Because again, these machines themselves are not generating carbon, they’re just generating heat, they will generate carbon from dirty power sources.

So burning oil burning coal, whatever the burning thing is, if it’s not solar wind or geological, it’s it’s creating carbon of some kind.

The amount of water that these things use isn’t the the billions of gallons of water planet wide.

In the same AP news article, there was a quote that said that five queries and chat GPT cost about 16 ounces of water, basically one one bottle of bottled water is used to cool the data center.

Now, again, there are options here.

Data centers can and should be looking at geothermal right because you dig down what 50 feet 100 feet into the ground and you’re at basically a constant at 53 Fahrenheit, which is what 53 Fahrenheit is 11 Celsius, that is more than cold enough to be able to to cool stuff as long as your geothermal network itself is big enough.

Because obviously, if you’re cranking out huge amounts of heat, any cooling system will reach its limits.

So there are ecological costs, the stuff is not free.

However, this is where models like llama two from from Facebook or from meta really matter.

When you run chat GPT with the GPT four model, that costs processing time in big compute centers.

If you are using a tool like LM Studio, and you’re using llama two on your laptop, that’s a much lower cost is more distributed, right? You’re still using electricity.

And the electricity using may or may not come from clean sources, but it is more distributed.

And the more we have models like llama two that are proficient, but can be fine tuned to be best in class at very specific use cases, the less we have to run the really big models like GPT four, which have much higher ecological costs.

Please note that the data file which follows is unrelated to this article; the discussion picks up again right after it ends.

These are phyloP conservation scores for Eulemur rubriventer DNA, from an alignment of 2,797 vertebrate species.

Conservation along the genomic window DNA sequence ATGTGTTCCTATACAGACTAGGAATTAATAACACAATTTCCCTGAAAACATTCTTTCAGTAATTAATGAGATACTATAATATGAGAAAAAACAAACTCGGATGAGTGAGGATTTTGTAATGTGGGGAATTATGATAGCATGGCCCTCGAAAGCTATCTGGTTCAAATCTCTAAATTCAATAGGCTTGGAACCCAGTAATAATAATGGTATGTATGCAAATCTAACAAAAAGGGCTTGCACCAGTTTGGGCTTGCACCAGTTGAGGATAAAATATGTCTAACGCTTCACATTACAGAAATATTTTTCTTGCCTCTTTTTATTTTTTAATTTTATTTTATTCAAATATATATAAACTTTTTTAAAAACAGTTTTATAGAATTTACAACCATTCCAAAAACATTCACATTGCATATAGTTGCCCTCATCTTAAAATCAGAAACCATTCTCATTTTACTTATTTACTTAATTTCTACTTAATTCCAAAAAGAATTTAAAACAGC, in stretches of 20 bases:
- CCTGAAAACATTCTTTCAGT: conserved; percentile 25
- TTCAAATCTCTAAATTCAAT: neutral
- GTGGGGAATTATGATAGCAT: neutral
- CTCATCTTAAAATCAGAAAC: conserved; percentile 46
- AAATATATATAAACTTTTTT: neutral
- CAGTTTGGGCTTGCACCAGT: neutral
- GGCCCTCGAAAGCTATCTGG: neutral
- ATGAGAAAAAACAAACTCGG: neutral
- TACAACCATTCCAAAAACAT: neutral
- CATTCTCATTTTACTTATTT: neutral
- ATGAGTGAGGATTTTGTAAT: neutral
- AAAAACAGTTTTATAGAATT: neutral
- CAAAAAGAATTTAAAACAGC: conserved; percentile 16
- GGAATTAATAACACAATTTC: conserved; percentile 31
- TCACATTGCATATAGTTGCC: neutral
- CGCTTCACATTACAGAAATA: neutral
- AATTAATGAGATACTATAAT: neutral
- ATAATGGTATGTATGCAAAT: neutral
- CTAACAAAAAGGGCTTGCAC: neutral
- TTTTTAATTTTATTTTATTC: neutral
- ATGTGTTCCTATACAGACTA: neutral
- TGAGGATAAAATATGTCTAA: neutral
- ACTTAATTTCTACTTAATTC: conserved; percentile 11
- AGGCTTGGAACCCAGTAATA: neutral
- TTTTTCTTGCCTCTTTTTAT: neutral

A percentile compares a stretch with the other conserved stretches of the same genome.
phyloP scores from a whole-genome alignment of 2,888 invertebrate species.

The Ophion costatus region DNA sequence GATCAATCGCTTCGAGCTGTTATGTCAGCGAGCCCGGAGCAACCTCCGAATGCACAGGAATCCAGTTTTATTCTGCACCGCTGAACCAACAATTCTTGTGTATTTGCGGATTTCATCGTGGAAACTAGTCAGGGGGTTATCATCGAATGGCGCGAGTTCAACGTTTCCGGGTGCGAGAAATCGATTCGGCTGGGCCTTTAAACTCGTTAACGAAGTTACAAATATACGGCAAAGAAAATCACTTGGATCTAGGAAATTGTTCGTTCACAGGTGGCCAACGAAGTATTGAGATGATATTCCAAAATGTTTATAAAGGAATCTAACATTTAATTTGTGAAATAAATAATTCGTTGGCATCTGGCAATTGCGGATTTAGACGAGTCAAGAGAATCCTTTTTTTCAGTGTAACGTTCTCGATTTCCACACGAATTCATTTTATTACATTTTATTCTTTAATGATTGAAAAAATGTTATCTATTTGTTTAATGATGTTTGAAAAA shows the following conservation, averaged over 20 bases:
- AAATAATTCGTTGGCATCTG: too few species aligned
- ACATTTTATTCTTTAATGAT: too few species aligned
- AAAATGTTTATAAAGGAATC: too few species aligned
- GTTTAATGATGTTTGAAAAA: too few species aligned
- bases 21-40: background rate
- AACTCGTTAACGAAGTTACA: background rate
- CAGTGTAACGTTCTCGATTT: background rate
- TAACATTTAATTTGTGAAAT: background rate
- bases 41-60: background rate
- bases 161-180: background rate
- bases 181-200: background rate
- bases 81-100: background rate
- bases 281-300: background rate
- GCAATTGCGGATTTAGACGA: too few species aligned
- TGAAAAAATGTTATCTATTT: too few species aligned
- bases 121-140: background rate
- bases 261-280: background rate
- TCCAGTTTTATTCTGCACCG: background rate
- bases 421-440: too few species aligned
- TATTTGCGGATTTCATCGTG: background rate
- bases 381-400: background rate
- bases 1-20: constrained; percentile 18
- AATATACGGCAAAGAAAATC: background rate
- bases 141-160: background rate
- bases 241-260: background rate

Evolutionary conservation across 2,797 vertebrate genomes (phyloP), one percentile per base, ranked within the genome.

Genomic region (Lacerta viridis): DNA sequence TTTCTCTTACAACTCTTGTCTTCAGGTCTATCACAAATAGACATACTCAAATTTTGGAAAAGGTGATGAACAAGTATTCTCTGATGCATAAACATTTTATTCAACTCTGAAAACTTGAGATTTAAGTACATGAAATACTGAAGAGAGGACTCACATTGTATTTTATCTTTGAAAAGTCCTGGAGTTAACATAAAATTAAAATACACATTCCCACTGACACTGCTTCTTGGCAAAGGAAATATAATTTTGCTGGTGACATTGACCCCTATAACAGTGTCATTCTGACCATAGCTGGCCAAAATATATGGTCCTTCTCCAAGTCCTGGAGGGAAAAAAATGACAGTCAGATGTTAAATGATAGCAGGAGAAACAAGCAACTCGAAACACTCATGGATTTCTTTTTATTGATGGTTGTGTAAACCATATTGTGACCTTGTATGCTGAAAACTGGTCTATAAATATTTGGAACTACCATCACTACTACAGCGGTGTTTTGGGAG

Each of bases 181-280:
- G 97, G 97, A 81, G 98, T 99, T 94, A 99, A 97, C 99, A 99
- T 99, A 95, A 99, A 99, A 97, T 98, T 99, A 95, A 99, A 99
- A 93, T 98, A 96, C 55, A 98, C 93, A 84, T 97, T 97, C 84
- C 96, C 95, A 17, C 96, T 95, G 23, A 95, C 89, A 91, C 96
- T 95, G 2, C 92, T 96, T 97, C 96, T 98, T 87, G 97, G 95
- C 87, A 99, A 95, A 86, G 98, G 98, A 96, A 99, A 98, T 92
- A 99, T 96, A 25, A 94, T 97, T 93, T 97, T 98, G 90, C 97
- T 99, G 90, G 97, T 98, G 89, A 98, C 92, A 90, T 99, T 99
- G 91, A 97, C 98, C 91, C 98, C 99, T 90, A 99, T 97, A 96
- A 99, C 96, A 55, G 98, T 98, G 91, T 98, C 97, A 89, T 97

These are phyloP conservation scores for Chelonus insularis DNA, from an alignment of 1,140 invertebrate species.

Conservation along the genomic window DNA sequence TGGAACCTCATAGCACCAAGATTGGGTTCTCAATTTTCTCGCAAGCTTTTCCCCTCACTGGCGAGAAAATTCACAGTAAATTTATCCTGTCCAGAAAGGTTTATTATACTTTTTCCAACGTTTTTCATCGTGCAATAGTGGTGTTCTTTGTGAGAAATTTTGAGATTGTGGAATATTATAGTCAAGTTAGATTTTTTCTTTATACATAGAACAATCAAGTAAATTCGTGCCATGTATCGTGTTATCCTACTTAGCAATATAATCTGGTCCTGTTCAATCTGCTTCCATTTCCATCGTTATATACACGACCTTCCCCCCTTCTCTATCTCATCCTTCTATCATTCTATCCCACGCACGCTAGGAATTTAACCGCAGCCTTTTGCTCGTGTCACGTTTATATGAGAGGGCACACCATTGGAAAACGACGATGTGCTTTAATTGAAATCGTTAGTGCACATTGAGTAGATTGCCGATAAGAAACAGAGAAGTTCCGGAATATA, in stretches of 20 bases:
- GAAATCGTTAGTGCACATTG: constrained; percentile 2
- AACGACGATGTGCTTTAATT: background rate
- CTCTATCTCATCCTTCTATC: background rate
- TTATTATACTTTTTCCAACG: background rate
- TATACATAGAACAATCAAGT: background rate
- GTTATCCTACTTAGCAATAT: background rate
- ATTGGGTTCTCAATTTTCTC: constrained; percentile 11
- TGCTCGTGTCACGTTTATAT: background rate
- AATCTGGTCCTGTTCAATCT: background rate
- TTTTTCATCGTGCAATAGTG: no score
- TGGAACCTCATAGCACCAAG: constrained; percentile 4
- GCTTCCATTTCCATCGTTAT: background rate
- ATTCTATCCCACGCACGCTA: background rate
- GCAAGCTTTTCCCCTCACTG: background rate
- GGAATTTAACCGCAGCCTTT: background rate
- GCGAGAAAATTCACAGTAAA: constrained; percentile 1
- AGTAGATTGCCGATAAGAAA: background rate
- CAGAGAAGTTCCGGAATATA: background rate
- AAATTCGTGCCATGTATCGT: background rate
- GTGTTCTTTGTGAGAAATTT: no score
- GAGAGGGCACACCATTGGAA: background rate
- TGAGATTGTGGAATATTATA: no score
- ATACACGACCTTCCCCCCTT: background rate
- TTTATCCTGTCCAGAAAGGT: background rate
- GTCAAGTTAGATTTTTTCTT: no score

So if we encourage people to continue to use open source models, to fine tune them to train them to specialize them, you will lower the environmental impact because I can run and I am running in fact, one of the llama two variants on my laptop.

And yeah, when when I am actually using it, I can see the number of processors, the spike school a bit up, I can see the increase in power usage, but it is not it is not anywhere near the power requirements to train a model.

So the future of an ecologically sustainable and non harmful AI program looks a lot like that where you have smaller models that are very specialized, they’re very well trained on specific tasks that consume relatively little power because they only do one or two things really well.

And then, you know, families of foundation models that give rise to those things.

It’s a really interesting question.

It’s an important question.

And it’s one that the jury is still out on just how much of an ecological cost AI opposes is not zero.

No, it’s not zero.

When you run llama two on your laptop, and the processor starts and the fans start going, you know, there is impact, right? It’s if your laptop is a beefy gaming laptop, when those fans start spinning, the room you’re in starts getting warmer.

But if that can be distributed, if that can be minimized through specialization models, it’ll be better for everyone.

So good question and important question.

Thanks for asking.

Talk to you next time.